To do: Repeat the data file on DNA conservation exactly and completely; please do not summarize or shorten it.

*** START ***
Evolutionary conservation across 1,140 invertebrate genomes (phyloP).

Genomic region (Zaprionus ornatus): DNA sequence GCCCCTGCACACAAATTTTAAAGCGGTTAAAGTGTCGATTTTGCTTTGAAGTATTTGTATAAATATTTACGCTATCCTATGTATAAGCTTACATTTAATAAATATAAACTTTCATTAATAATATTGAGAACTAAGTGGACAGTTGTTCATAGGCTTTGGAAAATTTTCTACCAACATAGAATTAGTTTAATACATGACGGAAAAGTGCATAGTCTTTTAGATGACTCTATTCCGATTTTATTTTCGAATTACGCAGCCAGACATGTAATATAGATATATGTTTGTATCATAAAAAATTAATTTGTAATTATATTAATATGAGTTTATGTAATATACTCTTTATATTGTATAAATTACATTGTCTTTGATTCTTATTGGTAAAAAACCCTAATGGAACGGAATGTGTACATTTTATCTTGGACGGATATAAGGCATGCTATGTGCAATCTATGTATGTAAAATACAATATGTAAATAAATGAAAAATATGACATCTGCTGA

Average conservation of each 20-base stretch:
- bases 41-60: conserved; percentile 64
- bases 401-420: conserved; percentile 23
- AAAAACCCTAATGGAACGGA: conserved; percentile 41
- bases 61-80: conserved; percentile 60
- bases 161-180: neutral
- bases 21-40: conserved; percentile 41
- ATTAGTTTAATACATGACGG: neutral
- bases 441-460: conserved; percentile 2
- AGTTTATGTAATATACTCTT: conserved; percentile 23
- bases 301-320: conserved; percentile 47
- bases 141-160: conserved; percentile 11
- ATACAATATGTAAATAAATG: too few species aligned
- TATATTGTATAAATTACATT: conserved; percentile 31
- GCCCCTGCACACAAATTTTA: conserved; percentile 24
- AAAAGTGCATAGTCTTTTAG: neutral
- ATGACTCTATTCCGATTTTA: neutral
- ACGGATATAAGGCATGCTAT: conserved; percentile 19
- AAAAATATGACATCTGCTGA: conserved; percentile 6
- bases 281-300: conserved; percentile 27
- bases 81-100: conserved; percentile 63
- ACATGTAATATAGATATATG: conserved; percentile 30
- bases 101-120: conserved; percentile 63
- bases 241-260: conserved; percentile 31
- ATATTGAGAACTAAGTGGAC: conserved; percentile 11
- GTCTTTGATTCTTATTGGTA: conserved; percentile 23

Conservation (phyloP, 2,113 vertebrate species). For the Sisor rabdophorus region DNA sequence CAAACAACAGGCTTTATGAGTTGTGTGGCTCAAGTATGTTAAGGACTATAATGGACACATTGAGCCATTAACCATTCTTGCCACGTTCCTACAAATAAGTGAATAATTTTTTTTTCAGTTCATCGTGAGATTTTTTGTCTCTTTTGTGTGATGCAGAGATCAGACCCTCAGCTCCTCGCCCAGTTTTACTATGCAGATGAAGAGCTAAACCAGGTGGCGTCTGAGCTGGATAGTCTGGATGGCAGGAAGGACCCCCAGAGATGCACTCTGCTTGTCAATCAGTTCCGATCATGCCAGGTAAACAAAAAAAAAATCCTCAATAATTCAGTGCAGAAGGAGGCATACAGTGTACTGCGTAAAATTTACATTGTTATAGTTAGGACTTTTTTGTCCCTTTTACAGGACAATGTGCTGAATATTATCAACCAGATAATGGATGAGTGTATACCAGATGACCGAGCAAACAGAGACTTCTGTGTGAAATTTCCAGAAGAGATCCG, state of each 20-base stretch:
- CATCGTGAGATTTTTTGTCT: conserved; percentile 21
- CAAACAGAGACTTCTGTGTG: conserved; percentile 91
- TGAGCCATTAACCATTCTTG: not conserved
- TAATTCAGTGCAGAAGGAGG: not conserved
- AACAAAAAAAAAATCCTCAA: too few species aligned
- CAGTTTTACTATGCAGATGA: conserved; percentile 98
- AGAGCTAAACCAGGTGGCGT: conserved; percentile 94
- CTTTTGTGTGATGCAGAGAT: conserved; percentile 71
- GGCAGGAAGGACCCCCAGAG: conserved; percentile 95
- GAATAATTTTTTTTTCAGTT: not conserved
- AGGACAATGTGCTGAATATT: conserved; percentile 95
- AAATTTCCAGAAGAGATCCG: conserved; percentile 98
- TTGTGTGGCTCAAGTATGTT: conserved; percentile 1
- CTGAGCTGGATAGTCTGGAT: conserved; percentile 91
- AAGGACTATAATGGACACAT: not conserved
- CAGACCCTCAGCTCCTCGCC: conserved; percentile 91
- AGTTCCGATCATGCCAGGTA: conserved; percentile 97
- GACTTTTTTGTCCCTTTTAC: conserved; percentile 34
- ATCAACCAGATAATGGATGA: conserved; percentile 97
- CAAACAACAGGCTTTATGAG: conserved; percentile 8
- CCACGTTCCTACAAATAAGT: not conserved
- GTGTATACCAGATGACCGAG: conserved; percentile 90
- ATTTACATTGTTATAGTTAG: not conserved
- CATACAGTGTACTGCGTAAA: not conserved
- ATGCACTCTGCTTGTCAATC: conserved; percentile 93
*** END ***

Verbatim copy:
Evolutionary conservation across 1,140 invertebrate genomes (phyloP).

Genomic region (Zaprionus ornatus): DNA sequence GCCCCTGCACACAAATTTTAAAGCGGTTAAAGTGTCGATTTTGCTTTGAAGTATTTGTATAAATATTTACGCTATCCTATGTATAAGCTTACATTTAATAAATATAAACTTTCATTAATAATATTGAGAACTAAGTGGACAGTTGTTCATAGGCTTTGGAAAATTTTCTACCAACATAGAATTAGTTTAATACATGACGGAAAAGTGCATAGTCTTTTAGATGACTCTATTCCGATTTTATTTTCGAATTACGCAGCCAGACATGTAATATAGATATATGTTTGTATCATAAAAAATTAATTTGTAATTATATTAATATGAGTTTATGTAATATACTCTTTATATTGTATAAATTACATTGTCTTTGATTCTTATTGGTAAAAAACCCTAATGGAACGGAATGTGTACATTTTATCTTGGACGGATATAAGGCATGCTATGTGCAATCTATGTATGTAAAATACAATATGTAAATAAATGAAAAATATGACATCTGCTGA

Average conservation of each 20-base stretch:
- bases 41-60: conserved; percentile 64
- bases 401-420: conserved; percentile 23
- AAAAACCCTAATGGAACGGA: conserved; percentile 41
- bases 61-80: conserved; percentile 60
- bases 161-180: neutral
- bases 21-40: conserved; percentile 41
- ATTAGTTTAATACATGACGG: neutral
- bases 441-460: conserved; percentile 2
- AGTTTATGTAATATACTCTT: conserved; percentile 23
- bases 301-320: conserved; percentile 47
- bases 141-160: conserved; percentile 11
- ATACAATATGTAAATAAATG: too few species aligned
- TATATTGTATAAATTACATT: conserved; percentile 31
- GCCCCTGCACACAAATTTTA: conserved; percentile 24
- AAAAGTGCATAGTCTTTTAG: neutral
- ATGACTCTATTCCGATTTTA: neutral
- ACGGATATAAGGCATGCTAT: conserved; percentile 19
- AAAAATATGACATCTGCTGA: conserved; percentile 6
- bases 281-300: conserved; percentile 27
- bases 81-100: conserved; percentile 63
- ACATGTAATATAGATATATG: conserved; percentile 30
- bases 101-120: conserved; percentile 63
- bases 241-260: conserved; percentile 31
- ATATTGAGAACTAAGTGGAC: conserved; percentile 11
- GTCTTTGATTCTTATTGGTA: conserved; percentile 23

Conservation (phyloP, 2,113 vertebrate species). For the Sisor rabdophorus region DNA sequence CAAACAACAGGCTTTATGAGTTGTGTGGCTCAAGTATGTTAAGGACTATAATGGACACATTGAGCCATTAACCATTCTTGCCACGTTCCTACAAATAAGTGAATAATTTTTTTTTCAGTTCATCGTGAGATTTTTTGTCTCTTTTGTGTGATGCAGAGATCAGACCCTCAGCTCCTCGCCCAGTTTTACTATGCAGATGAAGAGCTAAACCAGGTGGCGTCTGAGCTGGATAGTCTGGATGGCAGGAAGGACCCCCAGAGATGCACTCTGCTTGTCAATCAGTTCCGATCATGCCAGGTAAACAAAAAAAAAATCCTCAATAATTCAGTGCAGAAGGAGGCATACAGTGTACTGCGTAAAATTTACATTGTTATAGTTAGGACTTTTTTGTCCCTTTTACAGGACAATGTGCTGAATATTATCAACCAGATAATGGATGAGTGTATACCAGATGACCGAGCAAACAGAGACTTCTGTGTGAAATTTCCAGAAGAGATCCG, state of each 20-base stretch:
- CATCGTGAGATTTTTTGTCT: conserved; percentile 21
- CAAACAGAGACTTCTGTGTG: conserved; percentile 91
- TGAGCCATTAACCATTCTTG: not conserved
- TAATTCAGTGCAGAAGGAGG: not conserved
- AACAAAAAAAAAATCCTCAA: too few species aligned
- CAGTTTTACTATGCAGATGA: conserved; percentile 98
- AGAGCTAAACCAGGTGGCGT: conserved; percentile 94
- CTTTTGTGTGATGCAGAGAT: conserved; percentile 71
- GGCAGGAAGGACCCCCAGAG: conserved; percentile 95
- GAATAATTTTTTTTTCAGTT: not conserved
- AGGACAATGTGCTGAATATT: conserved; percentile 95
- AAATTTCCAGAAGAGATCCG: conserved; percentile 98
- TTGTGTGGCTCAAGTATGTT: conserved; percentile 1
- CTGAGCTGGATAGTCTGGAT: conserved; percentile 91
- AAGGACTATAATGGACACAT: not conserved
- CAGACCCTCAGCTCCTCGCC: conserved; percentile 91
- AGTTCCGATCATGCCAGGTA: conserved; percentile 97
- GACTTTTTTGTCCCTTTTAC: conserved; percentile 34
- ATCAACCAGATAATGGATGA: conserved; percentile 97
- CAAACAACAGGCTTTATGAG: conserved; percentile 8
- CCACGTTCCTACAAATAAGT: not conserved
- GTGTATACCAGATGACCGAG: conserved; percentile 90
- ATTTACATTGTTATAGTTAG: not conserved
- CATACAGTGTACTGCGTAAA: not conserved
- ATGCACTCTGCTTGTCAATC: conserved; percentile 93